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Debra Messing making Broadway debut in John Patrick Shanley's 'Outside Mullingar'

Debra Messing at the Academy of Television Arts

Debra Messing at the Academy of Television Arts & Sciences Presents An Evening Honoring James Burrows panel at the Leonard H. Goldenson Theater, in North Hollywood, Calif. (Oct. 7, 2013) Credit: AP

Emmy winner Debra Messing says her upcoming Broadway debut -- in John Patrick Shanley's new play, "Outside Mullingar" -- is like "coming home."

Few fans may realize that before Hollywood -- on TV's "Smash," "The Starter Wife" and eight acclaimed seasons on "Will & Grace" -- and before various film roles ("The Wedding Date"), Messing started out in New York, attending NYU's grad school for acting and appearing in several Off-Broadway plays (plus a notable workshop version of "Angels in America: Perestroika").

"Mullingar," a quirky family comedy, stars Messing as Rosemary, and acclaimed Irish actor Brian F. O'Byrne as Anthony, neighbors on adjoining farms, each trapped caring for elderly parents and seemingly meant for each other -- save for one whopper of a secret hanging between them. The Manhattan Theatre Club production opens Thursday at the Samuel J. Friedman Theatre.

Messing, 45 and recently divorced, has one son, Roman. She spoke with Newsday contributor Joseph V. Amodio.

I feared -- this being an Irish play -- it might be kinda gloomy. But there are lots of laughs.

It's based on his real family. It's incredible to be working with him again. My very first job, I understudied his play "Four Dogs and a Bone." Coming full circle 20 years later, on my first Broadway show, feels ... cosmic to me. I was paralyzed with anxiety wondering how it was going to be after all these years. And it felt like a warm glove. And Brian O'Byrne, he is ... probably the most inventive and ferociously curious actor I've ever met.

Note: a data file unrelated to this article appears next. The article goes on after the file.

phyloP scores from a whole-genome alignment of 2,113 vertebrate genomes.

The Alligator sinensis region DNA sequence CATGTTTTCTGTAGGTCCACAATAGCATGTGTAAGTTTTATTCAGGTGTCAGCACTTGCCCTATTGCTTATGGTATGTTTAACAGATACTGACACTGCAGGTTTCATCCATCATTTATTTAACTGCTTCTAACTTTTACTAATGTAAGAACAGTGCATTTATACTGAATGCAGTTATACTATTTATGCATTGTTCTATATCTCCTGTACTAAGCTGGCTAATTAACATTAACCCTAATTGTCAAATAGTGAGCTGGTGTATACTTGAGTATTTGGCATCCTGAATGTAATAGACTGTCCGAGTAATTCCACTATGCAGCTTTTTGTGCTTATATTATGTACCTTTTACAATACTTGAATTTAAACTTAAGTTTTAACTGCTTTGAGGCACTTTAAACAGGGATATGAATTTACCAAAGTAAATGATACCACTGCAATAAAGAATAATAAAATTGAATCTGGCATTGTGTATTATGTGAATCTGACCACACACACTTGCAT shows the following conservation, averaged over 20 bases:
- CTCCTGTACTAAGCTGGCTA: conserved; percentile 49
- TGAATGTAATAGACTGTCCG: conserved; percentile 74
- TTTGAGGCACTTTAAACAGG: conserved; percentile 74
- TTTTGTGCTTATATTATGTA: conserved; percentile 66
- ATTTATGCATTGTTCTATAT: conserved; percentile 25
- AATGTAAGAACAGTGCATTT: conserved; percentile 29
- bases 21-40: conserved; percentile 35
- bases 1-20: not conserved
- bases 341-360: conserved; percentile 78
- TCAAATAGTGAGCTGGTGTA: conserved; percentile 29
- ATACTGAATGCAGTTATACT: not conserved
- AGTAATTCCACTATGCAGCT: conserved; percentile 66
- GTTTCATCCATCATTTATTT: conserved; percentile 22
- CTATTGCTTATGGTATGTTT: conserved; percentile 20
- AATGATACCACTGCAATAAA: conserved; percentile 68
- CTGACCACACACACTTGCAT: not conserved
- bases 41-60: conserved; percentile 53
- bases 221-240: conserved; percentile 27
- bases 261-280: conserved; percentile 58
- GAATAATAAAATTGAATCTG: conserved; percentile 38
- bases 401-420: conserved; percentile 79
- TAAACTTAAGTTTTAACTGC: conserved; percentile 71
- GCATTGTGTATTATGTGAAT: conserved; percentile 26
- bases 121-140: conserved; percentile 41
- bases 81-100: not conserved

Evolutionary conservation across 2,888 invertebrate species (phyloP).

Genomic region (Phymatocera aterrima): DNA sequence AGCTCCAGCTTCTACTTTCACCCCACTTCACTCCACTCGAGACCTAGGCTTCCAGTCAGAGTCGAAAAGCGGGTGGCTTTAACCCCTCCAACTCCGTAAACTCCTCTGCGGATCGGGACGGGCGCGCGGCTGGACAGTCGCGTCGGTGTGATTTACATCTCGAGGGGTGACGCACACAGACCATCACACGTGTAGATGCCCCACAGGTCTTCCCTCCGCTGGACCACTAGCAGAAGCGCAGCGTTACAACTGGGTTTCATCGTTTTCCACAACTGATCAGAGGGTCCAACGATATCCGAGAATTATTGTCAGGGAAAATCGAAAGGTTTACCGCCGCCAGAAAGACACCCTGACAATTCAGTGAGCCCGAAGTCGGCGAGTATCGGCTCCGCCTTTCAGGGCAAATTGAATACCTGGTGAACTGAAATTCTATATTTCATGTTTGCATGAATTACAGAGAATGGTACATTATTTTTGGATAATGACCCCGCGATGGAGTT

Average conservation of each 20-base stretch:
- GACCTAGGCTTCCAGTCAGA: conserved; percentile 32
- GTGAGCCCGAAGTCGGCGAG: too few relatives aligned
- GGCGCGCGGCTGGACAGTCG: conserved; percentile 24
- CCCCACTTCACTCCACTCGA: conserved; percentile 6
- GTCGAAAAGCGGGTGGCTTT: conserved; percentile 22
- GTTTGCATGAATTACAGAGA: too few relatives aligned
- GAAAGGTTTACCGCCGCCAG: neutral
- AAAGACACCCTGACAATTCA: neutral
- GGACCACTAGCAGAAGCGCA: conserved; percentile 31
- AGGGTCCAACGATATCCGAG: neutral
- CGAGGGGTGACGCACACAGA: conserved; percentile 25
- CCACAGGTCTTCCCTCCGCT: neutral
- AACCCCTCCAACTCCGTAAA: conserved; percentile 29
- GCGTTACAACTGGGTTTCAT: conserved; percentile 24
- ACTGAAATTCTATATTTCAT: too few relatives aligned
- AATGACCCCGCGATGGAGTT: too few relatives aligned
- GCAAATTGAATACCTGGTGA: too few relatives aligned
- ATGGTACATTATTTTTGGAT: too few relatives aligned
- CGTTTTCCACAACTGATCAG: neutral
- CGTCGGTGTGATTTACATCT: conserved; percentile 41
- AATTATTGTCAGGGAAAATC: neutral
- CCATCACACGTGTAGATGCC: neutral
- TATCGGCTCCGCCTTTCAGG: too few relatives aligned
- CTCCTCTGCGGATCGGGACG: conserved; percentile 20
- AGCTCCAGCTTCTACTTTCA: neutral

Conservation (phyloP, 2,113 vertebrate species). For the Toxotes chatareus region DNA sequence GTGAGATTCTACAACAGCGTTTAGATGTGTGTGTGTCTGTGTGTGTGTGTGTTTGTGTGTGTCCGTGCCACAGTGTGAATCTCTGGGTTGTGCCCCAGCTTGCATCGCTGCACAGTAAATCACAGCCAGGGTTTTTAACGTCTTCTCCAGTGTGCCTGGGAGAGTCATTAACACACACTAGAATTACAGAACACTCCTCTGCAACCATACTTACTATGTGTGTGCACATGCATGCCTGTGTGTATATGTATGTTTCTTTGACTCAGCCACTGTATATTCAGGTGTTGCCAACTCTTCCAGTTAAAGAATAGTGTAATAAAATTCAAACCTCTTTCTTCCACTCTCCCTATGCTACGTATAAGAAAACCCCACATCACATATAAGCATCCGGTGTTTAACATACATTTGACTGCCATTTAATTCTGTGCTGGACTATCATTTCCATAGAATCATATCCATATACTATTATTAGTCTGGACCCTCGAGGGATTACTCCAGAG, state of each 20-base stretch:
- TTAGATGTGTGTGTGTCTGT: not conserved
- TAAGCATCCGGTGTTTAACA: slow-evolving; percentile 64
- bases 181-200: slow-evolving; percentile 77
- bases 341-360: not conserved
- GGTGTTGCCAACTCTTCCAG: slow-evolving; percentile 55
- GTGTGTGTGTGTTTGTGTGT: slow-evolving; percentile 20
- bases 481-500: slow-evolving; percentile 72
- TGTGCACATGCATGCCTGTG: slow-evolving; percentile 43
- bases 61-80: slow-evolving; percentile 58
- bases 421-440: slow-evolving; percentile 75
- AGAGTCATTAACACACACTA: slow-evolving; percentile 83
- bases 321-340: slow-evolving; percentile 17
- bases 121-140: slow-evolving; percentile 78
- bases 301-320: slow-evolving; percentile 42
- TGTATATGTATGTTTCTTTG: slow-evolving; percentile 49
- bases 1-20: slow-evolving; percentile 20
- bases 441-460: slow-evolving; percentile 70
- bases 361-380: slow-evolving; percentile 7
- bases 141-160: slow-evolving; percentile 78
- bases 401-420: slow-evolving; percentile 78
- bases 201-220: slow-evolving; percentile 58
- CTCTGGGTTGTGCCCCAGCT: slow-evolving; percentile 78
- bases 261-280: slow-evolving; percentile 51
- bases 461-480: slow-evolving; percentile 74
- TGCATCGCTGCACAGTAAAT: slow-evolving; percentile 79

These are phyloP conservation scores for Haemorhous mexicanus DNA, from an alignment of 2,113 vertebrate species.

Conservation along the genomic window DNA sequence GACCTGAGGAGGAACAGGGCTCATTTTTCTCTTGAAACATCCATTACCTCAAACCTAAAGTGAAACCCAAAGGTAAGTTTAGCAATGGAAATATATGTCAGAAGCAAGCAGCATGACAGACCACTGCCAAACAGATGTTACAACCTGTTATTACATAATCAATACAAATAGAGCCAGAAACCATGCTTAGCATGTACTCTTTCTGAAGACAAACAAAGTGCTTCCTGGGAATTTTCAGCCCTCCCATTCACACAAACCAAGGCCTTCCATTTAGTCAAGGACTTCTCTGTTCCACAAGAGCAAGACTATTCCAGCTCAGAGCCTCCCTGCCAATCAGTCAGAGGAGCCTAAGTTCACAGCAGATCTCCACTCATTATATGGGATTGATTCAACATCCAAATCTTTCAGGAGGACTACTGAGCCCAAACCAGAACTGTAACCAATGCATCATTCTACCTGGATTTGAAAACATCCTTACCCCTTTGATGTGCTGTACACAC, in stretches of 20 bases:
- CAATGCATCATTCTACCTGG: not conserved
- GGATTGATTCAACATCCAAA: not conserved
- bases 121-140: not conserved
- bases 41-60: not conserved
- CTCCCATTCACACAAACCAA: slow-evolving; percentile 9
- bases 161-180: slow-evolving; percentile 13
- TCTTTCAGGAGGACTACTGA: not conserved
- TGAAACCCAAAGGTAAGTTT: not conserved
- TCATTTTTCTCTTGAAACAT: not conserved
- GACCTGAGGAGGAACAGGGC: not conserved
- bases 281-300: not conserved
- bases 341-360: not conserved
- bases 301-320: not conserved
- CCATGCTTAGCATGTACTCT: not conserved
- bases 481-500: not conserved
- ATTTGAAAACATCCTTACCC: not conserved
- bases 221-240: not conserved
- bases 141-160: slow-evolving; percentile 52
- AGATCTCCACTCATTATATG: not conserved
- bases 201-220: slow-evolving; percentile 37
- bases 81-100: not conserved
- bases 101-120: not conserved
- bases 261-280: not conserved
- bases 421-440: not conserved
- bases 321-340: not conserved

Does he alter his line delivery a lot?

He never ever stops thinking, exploring, questioning, digging. It's inspiring and ... jaw-dropping to see.

What's it like having to do an Irish accent opposite a real Irishman?

I've never had to do an Irish accent before. It was the thing that most intimidated me about taking the role.

In the play, everyone's older than Rosemary, but she says, "I've been older than all o' yers since the day I was born." She's an old soul. Are you?

That's unique to Rosemary. She has a wisdom no one else has. She can view the world and everybody's destiny in a way that's deeper than most. I certainly don't feel I have any insight into anything coming down the pike.

You said you were anxious returning to theater. Is performing for a live studio audience significantly different?

Completely. The "Will & Grace" studio audience was like a party. They're all fans, thrilled to see the writers writing ... and rewriting. The actors messing up. It's an exciting, playful evening, and we're coming in and out of character all the time. Here, it's one story -- and you're gonna do it over and over and over. Part of the magic of theater is knowing that it's constantly growing. You can't have that if you work on a story for four days, then move on to the next episode.

So ... what was your fave thing about "Will & Grace?"

Laughing every day.

Your least favorite?



You didn't expect that, didja? The four of us went through an experience that was very unique. The show exploded in season two. And the paparazzi ... I had people jumping out from behind bushes yelling, "Debra!" It'd scare me so much I'd think they had a gun, and I'd drop to the ground. Or going grocery shopping at midnight and being followed through the aisles. For the first time, I felt unsafe. And watched ... by strangers. It's a terrible feeling. Everyone says it goes with the territory if you're a public person, but at the same time -- I have to be honest with you -- I had a really hard time with it. It was all of a sudden, and I was young. I'm older, wiser, I know what to expect now. ... I'm fine with it at public events -- that's work. But when I'm at the airport ... with my child ...

Yeah, that's ... creepy.

It is.

And "Smash" -- did playing a lyricist make you appreciate music more?

It was a fascinating character to step into. I was asked a lot if I'd tried to write music and ... it became clear I have absolutely no talent for any of that. So, if anything, I have an even greater admiration for the talented people who do that.

Any musicals in your future?

Never say never. But the whole idea of worrying if your voice is in perfect condition ... every single night ... and it's 13 degrees outside -- I blink and look ahead and all I see is me wrapped up in 17 scarves. And a portable humidifier. Acting like a crazy woman. And driving everyone around me crazy. That doesn't sound fun to me.

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